Cash remains the preferred form of consumer payments in Mexico; especially among the rural population, primarily due to limited knowledge of payment cards or limited access to banking infrastructure. Cash is primarily used for making small-value payments at retailers, and for the payment of utility bills, taxes, and transport fares. A significant proportion of the population is engaged in informal activities, including farmers, street vendors, domestic servants, and self-employed workers.
Debit cards have grown in prominence on account of the introduction of electronic payroll services, an increase in the banked population, and the government’s distribution of social welfare funds through cards. Mexico’s government is focusing on financial inclusion by undertaking three social benefits programs: Oportunidades, Programa para Adultos Mayores, and Procampo, disbursing benefits through bank accounts and cards. These programs are supervised by the Ministry of Social Development (SEDESOL). Banks have also supported the financial inclusion programs, resulting in an increase in the banked population from 31.5% in 2012 to 46.8% in 2016, which in turn has supported a rise in debit card penetration.
Mexican e-commerce market posted a review-period compound annual growth rate (CAGR) of 40.8%, growing from US$4.1bn (MXN85.7bn) in 2012 to US$16.2bn (MXN336.8bn) in 2016, with the country anticipated to reach US$35.8bn (MXN741.4bn) by 2020. Payment cards remain the most popular payment method among online shoppers, accounting for 60.8% of total e-commerce transaction value in 2016. In addition to payment cards, alternative payments such as PayPal, MercadoPago, DineroMail, and SafetyPay are all used extensively for online shopping. The availability of digital wallet services, and the security and convenience they offer, has made them popular among consumers. Mobile wallets, digital wallets, and carrier billing collectively accounted for 10.7% of total e-commerce transaction value in 2016, up from 5.1% in 2012.
Despite being small in size, the Mexican credit card market has recorded robust review-period growth in terms of the number of cards in circulation, as well as transaction value and volume, supported by high consumer spending.
However, the market is likely to be affected by Donald Trump’s victory in the US presidential election. Consequently, banks are cutting credit card exposure to counter a potential rise in consumer defaults and the risks of an economic shock should the new US government restrict trade and business with Mexico. Banks are therefore reducing credit card spending limits and raising consumer lending standards. Banks’ profits would suffer if the US government scraps the North American Free Trade Agreement (NAFTA) or discourages US companies from moving to Mexico.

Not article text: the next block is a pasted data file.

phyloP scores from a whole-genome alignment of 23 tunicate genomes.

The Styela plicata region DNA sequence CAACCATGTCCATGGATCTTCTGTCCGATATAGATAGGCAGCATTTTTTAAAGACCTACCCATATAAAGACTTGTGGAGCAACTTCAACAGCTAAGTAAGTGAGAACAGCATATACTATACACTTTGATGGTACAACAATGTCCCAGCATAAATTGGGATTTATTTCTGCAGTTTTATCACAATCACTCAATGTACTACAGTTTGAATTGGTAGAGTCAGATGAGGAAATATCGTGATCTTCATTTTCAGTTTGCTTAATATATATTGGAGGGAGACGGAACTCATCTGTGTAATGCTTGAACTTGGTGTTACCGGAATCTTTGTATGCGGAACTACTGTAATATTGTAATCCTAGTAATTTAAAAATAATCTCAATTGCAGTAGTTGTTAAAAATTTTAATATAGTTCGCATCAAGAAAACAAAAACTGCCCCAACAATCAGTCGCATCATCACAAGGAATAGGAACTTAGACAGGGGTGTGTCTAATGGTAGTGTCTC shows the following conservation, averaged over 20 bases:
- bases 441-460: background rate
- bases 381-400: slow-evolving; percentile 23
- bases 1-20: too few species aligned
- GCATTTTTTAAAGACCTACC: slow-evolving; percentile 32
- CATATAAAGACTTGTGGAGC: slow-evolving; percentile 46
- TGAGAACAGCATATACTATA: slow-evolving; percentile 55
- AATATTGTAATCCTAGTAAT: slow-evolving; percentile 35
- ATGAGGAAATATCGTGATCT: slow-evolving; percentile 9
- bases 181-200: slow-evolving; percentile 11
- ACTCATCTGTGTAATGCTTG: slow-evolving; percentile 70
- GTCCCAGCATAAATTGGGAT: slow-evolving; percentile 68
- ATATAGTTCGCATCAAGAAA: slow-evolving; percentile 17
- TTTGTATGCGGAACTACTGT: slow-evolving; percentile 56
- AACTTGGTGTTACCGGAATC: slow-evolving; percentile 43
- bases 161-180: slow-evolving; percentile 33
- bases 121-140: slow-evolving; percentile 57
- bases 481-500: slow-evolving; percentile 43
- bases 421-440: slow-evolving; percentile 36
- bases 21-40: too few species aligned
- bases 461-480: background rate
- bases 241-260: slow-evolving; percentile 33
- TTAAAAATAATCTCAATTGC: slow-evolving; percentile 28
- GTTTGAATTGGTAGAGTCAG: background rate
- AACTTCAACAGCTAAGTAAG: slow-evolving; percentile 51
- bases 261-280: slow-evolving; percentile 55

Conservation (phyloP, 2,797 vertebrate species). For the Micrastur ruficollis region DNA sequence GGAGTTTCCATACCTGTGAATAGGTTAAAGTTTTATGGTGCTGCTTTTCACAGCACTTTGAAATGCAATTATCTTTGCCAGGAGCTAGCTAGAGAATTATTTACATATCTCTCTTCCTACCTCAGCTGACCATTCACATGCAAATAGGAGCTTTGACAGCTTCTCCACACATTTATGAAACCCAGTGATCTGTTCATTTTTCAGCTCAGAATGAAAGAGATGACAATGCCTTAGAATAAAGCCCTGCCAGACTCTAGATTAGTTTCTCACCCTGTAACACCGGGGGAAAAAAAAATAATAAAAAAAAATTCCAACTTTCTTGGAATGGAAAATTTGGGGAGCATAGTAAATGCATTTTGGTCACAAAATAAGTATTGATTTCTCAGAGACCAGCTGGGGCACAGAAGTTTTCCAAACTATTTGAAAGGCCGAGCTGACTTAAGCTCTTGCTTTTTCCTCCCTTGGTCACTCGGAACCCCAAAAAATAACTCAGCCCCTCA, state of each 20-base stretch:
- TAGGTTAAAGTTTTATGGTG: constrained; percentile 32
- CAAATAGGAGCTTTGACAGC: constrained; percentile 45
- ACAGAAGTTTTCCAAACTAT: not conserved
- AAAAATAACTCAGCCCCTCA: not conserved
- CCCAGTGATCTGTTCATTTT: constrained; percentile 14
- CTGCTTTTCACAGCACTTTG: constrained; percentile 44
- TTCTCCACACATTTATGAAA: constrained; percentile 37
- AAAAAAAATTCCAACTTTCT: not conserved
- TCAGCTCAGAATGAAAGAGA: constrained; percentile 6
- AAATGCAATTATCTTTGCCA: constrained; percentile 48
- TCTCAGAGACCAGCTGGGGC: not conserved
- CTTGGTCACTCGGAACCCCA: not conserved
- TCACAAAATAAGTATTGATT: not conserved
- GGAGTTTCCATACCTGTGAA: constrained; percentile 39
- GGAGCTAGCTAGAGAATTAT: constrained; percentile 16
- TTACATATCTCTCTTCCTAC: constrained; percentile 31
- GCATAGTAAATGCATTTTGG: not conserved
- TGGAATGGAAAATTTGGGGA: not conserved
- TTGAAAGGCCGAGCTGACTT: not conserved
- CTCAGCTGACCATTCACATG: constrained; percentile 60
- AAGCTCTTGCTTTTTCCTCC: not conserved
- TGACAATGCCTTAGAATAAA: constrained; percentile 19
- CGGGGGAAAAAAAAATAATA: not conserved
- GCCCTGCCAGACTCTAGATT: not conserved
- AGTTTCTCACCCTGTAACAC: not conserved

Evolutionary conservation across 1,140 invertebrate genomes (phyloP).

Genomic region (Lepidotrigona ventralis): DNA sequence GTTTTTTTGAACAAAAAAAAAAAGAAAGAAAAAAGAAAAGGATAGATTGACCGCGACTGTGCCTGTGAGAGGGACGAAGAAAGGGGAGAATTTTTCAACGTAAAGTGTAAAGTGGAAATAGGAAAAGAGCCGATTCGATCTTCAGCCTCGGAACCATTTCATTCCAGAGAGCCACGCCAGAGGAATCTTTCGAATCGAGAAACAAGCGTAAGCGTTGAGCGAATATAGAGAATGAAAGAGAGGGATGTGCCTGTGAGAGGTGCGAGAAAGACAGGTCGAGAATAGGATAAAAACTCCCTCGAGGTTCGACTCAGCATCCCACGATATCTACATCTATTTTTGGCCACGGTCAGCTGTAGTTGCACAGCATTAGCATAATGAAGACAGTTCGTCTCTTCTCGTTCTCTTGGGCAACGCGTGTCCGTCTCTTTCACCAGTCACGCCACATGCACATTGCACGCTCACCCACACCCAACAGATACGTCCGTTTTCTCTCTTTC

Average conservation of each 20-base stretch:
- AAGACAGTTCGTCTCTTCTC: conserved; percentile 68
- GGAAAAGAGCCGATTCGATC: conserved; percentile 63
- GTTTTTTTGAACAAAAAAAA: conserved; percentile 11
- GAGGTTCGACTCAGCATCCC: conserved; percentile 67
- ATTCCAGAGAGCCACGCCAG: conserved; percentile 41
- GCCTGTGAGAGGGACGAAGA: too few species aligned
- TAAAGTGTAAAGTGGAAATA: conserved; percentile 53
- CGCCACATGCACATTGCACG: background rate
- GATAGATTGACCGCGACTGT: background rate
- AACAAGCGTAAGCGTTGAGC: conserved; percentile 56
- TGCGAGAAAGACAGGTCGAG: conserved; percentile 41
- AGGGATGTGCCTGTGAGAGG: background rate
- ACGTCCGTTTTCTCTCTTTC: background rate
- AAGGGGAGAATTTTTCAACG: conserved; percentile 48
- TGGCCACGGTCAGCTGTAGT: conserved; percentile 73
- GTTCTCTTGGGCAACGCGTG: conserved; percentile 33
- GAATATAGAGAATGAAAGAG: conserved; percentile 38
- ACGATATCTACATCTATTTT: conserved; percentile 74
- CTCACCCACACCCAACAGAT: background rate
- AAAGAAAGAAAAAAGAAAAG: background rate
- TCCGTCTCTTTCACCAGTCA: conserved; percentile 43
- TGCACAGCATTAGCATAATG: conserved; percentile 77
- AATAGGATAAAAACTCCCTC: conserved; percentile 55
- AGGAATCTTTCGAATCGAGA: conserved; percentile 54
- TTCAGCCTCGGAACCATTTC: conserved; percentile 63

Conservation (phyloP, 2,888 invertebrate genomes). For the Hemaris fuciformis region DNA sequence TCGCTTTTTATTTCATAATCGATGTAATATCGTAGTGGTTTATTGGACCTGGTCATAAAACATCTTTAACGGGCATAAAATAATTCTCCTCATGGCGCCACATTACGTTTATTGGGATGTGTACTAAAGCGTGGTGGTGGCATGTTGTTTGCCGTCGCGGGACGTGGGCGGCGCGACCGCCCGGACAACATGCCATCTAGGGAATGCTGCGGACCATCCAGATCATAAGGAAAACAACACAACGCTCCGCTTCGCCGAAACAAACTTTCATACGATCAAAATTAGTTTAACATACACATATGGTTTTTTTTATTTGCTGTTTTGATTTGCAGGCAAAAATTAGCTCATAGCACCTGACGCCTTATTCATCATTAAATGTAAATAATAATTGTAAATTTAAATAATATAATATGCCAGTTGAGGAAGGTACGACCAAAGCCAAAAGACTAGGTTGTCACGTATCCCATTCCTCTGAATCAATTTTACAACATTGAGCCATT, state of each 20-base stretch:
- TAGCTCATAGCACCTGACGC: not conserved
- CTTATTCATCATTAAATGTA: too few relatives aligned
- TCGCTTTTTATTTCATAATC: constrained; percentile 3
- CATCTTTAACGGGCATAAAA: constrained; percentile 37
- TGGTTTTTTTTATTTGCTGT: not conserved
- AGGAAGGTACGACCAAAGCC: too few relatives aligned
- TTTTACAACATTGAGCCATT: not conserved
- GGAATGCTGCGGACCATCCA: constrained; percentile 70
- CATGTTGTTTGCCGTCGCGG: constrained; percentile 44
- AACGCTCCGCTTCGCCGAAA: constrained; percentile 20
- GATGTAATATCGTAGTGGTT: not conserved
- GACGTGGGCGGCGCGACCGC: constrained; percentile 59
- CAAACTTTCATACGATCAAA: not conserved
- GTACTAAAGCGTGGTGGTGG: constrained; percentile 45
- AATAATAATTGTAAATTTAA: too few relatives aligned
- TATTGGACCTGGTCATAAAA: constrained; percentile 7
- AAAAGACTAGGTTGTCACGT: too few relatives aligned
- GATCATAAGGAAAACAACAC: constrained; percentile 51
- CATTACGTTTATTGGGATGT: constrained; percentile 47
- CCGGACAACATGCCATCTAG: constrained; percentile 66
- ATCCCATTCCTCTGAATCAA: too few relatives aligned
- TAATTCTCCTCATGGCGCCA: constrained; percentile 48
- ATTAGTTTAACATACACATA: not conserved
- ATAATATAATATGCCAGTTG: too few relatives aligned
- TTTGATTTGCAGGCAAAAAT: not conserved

To combat fraudulent payment activities in Mexico, banks and scheme providers are taking a number of measures, with one example being Mastercard’s introduction of the Identity Check Mobile solution in November 2016. The solution allows card holders to verify online payment by scanning their fingerprint or taking a selfie.
Unlike existing identity verification methods – which take shoppers away from a merchant’s website or mobile app and often require them to remember and enter a password – Mastercard Identity Check Mobile verifies the user via technologies such as biometrics and one-time passwords. Earlier in January 2015, Oberthur Technologies (OT) partnered with PROSA, a provider of payment processing services, to launch OT Motion Code technology. With Motion Code, the card’s CVV code is replaced with a mini-screen on which the CVV code changes automatically at regular intervals, making it impossible for fraudsters to misuse.
The uptake of alternative payments is gradually increasing in Mexico, with banks and payment solutions providers launching products and services in the market. In partnership with Mastercard, Banamex launched its digital wallet, Banamex Wallet, in February 2016. The Android-compatible mobile app can be used to make contactless m-payments, which are authorized by a four-digit PIN. Users can add all Mastercard-branded credit cards to the wallet.
Earlier in June 2014, BBVA Bancomer launched its mobile wallet BBVA Wallet in Mexico. The wallet allows secure NFC payments at merchant locations that accept contactless payments. Available on phones with Android 4.4 and above, other phones can use it through NFC stickers.
To further enhance financial inclusion, Mexico joined the UN-based Better Than Cash Alliance in June 2016. The move comes after the government introduced a national policy on financial inclusion to promote the use of electronic payments across the country and reduce the dependence on cash. With 86% of the 124.6 million population owning mobile phones, Better Than Cash Alliance aims to harness the popularity of mobile phones for digital payments.
Earlier in February 2016, PROSA partnered with digital solutions provider Gemalto to offer m-payment services to its partner banks, which include 95% of credit, debit, and prepaid card issuers in the country. Gemalto’s Trusted Service Hub enables banks to offer their own mobile wallets using host card emulation technology, while PROSA is responsible for mobile wallet development, card holder identification and verification, card digitization, and security.